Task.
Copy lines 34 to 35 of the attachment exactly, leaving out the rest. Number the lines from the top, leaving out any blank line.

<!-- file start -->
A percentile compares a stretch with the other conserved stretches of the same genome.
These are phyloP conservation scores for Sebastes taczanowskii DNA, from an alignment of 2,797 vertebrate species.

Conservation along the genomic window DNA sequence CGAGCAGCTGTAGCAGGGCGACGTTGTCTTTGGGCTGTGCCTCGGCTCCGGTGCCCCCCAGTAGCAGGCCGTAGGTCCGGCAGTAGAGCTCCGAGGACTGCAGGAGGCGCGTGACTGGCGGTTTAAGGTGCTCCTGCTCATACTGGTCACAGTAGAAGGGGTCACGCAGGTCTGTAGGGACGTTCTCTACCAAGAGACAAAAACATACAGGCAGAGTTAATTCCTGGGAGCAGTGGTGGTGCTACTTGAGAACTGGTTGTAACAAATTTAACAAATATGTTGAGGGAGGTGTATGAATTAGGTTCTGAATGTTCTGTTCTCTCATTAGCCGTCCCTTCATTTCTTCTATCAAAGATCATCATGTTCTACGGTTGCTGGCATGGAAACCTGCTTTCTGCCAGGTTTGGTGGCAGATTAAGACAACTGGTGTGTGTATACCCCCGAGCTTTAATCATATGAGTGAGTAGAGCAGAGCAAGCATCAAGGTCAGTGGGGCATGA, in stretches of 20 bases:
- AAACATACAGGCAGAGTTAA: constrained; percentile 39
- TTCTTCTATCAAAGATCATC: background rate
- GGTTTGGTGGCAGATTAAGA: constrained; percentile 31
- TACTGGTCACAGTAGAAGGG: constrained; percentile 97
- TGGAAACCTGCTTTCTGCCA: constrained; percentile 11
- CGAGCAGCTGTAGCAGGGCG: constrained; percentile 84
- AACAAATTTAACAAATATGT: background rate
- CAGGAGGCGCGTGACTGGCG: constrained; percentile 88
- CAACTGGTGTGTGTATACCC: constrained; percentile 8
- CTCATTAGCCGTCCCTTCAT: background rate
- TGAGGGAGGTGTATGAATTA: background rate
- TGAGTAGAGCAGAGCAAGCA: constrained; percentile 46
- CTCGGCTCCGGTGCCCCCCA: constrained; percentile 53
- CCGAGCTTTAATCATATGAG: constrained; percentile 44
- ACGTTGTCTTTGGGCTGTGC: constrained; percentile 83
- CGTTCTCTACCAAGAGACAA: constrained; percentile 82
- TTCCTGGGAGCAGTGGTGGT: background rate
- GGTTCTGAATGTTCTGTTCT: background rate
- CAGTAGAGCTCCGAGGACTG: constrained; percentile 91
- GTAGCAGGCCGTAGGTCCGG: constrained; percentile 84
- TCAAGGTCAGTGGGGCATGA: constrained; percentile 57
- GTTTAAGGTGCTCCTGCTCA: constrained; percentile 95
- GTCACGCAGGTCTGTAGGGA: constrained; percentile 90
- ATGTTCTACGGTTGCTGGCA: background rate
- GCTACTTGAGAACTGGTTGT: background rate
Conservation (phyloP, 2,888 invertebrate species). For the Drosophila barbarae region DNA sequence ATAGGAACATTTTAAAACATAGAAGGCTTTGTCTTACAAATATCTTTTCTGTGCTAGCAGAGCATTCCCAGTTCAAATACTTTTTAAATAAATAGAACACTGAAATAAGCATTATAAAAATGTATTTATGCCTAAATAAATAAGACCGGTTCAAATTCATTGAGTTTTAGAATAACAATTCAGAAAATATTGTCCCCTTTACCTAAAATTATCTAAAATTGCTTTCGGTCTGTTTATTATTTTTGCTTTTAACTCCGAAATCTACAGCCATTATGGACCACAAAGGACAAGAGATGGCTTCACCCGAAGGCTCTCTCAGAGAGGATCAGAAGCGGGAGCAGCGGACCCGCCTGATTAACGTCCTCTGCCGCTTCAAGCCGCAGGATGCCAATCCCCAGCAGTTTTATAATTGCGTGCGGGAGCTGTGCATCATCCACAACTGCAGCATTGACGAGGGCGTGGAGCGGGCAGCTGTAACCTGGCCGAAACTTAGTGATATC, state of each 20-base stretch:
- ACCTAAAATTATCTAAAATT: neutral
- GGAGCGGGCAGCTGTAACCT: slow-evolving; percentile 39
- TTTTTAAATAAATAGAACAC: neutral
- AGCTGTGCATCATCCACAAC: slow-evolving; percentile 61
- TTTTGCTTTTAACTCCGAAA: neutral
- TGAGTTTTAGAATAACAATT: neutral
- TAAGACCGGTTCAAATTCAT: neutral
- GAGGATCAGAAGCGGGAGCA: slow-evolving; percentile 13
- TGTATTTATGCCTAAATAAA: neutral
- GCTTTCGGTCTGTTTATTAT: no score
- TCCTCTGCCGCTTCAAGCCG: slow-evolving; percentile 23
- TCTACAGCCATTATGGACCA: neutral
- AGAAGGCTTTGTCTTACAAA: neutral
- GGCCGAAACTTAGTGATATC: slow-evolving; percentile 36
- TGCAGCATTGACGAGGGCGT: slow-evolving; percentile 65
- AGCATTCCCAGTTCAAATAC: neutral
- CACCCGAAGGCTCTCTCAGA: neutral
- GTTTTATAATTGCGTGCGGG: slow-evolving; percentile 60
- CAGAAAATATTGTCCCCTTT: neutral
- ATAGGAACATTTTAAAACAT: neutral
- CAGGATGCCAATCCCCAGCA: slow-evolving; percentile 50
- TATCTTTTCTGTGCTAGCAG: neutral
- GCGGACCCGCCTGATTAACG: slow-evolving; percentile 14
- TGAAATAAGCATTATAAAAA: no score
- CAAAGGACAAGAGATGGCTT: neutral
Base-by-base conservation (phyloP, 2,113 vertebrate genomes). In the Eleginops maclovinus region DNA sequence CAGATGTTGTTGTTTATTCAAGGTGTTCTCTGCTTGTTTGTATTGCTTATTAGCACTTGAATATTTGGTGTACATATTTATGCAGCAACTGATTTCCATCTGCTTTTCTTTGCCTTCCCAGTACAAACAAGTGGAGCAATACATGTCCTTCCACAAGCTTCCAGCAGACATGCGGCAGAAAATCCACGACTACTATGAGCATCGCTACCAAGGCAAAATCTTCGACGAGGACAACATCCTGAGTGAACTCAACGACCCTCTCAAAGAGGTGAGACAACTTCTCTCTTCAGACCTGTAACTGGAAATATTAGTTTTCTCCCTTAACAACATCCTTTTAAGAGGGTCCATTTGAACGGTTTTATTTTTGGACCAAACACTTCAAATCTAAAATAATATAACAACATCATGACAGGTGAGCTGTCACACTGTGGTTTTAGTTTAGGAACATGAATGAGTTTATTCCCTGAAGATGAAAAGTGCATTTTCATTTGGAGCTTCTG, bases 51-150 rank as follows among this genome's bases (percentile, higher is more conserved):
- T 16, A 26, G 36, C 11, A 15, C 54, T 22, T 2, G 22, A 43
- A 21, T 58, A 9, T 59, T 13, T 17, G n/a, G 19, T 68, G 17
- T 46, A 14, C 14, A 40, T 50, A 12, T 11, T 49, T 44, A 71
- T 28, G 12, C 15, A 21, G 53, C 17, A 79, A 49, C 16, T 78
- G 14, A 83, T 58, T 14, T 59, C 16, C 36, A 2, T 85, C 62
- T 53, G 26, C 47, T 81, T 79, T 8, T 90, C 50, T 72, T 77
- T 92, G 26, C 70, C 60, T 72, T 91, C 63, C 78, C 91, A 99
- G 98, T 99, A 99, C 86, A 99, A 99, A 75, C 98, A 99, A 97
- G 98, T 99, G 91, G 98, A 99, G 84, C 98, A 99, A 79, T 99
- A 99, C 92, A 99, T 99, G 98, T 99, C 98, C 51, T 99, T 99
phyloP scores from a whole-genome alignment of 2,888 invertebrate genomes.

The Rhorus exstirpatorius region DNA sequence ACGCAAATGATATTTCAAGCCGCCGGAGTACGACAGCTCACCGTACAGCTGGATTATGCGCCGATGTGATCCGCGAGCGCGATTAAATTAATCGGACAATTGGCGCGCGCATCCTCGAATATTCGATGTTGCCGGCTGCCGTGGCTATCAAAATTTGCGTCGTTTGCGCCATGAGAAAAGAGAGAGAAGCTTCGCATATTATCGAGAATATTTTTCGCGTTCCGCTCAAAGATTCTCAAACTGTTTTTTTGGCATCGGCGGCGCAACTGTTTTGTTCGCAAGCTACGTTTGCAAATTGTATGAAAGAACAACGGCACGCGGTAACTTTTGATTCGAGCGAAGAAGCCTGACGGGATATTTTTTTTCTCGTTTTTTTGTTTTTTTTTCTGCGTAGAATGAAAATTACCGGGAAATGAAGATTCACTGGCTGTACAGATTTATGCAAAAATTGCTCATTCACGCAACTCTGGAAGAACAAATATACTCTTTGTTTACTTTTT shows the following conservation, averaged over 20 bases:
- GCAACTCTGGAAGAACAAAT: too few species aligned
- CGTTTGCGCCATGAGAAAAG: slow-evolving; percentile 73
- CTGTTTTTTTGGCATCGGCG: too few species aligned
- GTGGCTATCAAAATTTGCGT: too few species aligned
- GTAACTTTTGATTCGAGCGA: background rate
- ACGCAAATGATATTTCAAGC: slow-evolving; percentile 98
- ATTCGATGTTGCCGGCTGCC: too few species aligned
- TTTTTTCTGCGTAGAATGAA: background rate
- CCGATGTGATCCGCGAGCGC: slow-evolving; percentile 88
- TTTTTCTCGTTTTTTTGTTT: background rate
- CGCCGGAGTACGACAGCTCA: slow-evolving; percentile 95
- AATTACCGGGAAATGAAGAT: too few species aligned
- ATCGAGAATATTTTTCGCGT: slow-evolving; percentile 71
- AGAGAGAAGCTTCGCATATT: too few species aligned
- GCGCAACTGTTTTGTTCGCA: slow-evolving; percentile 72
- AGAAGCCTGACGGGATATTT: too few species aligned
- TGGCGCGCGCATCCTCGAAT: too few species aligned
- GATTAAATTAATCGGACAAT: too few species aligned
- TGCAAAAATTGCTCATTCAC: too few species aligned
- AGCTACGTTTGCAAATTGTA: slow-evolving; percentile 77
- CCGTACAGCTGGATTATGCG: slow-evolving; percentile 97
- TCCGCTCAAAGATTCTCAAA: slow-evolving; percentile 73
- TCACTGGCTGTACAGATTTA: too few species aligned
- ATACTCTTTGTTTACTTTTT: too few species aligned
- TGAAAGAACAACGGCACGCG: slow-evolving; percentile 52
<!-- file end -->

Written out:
- TTTTGCTTTTAACTCCGAAA: neutral
- TGAGTTTTAGAATAACAATT: neutral